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Last pair standing: Five highest partnerships for the 10th wicket in Tests

The most annoying part for any team in the field is to see the last wicket of the opposition piling on runs. Not only these runs demoralise the fielding side, but it also helps the batting side take an advantageous position in the game. We have seen many memorable last wicket partnerships in Test cricket. Here are the top five.

Denesh Ramdin and Tino Best – 141 runs

In the Birmingham Test of 2012, West Indies batted first. England’s pace attack of Graham Onions, Tim Bresnan and Steven Finn reduced them to 283/9. However, wicketkeeper Ramdin and number 11 Best added 143 runs to the total. Best was out for 95, the highest individual score by a number 11 in Tests at that time.

Azhar Mahmood and Mushtaq Ahmed – 151 runs

South Africa dominated the Pakistani batting lineup in Rawalpindi with the hosts reeling at 231/8. However, all-rounder Azhar Mahmood smashed an unbeaten 128 to take Pakistan to a score of 456. He was supported first by Waqar Younis (45) and then Mushtaq Ahmed (59). This match in 1997 ended in a draw.

Brian Hastings and Richard Collinge – 153 runs

In Auckland, Pakistan made a solid start with a first-innings total of 402. In reply, New Zealand collapsed from 203/2 to 251/9. Brian Hastings (110) found an able supporter in Richard Collinge (68*) as the pair added 151 runs for the final wicket in 1973. This turned out to be a drawn affair.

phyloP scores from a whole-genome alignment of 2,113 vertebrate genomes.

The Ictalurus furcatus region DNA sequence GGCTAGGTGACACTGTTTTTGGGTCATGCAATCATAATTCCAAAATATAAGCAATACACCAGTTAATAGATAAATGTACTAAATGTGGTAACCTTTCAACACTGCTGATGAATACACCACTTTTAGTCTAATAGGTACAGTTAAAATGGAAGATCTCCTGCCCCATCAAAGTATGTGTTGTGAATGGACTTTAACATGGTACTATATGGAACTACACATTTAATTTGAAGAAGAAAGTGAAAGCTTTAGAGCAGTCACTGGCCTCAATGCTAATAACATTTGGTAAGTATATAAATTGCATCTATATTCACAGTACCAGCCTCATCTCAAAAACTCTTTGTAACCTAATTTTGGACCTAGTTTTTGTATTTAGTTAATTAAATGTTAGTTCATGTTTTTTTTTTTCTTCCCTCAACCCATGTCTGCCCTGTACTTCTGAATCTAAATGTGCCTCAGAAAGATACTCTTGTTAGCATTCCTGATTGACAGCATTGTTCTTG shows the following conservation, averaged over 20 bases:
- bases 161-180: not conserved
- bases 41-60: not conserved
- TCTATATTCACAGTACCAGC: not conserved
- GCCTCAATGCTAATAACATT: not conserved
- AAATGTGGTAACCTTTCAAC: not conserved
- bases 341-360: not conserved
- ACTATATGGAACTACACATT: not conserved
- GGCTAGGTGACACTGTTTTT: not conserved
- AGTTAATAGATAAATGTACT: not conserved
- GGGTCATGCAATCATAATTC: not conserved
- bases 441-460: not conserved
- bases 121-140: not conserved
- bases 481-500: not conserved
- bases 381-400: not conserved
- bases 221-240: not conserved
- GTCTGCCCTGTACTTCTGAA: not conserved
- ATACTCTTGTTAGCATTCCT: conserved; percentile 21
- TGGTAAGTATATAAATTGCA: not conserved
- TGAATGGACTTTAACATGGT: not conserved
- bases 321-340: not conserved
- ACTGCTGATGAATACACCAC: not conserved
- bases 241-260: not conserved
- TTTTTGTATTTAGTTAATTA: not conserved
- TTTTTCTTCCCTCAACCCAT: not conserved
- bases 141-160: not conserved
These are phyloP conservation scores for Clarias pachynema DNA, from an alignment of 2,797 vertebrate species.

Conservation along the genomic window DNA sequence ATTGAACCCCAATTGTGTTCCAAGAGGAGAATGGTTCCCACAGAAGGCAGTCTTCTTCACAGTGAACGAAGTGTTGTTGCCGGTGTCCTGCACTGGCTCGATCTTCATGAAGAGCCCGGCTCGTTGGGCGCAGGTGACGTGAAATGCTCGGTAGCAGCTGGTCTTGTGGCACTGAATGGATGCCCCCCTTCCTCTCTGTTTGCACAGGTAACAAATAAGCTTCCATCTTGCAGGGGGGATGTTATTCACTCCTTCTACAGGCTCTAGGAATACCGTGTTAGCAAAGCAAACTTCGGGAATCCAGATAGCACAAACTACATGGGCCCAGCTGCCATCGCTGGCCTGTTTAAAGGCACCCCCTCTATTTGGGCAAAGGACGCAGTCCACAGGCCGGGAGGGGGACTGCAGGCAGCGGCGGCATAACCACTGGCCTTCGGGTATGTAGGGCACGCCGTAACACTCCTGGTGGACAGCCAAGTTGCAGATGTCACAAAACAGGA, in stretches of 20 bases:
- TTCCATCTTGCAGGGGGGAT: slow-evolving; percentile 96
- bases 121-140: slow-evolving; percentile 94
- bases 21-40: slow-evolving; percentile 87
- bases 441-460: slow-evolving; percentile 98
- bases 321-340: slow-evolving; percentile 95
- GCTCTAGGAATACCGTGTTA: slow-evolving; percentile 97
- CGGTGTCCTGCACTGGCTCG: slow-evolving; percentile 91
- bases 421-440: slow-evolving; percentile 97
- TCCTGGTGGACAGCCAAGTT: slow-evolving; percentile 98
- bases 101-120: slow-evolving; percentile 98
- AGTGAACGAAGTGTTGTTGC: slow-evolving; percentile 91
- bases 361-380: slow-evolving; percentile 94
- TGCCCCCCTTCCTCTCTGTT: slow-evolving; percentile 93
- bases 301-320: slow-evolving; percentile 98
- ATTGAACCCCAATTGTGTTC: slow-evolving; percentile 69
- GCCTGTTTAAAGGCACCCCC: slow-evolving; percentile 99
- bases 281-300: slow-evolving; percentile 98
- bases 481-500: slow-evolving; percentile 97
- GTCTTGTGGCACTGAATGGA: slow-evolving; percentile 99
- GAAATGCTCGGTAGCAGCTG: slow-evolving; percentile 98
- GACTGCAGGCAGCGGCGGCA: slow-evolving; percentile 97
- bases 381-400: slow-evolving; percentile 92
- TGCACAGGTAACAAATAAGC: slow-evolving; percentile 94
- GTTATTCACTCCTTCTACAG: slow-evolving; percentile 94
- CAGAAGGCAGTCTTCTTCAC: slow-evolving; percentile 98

Phil Hughes and Ashton Agar – 163 runs

The Ashes Test of 2013 in Nottingham was a humdinger. England managed only 215 runs in their first innings. At 117/9, Australia were all but out of the game. Phil Hughes and Ashton Agar added 163 runs for the last wicket. Agar was out for 98 missing out on his maiden hundred. This remains the highest individual score by a number 11.

Joe Root and James Anderson – 198 runs

India batted first in their opening Test against England in 2014 at Trent bridge. The visitors piled up 457. In reply, England were in a spot of bother at 298/9. However, Joe Root (154*) and James Anderson (81) stitched a world-record partnership. England ended up taking a lead of 39 runs.

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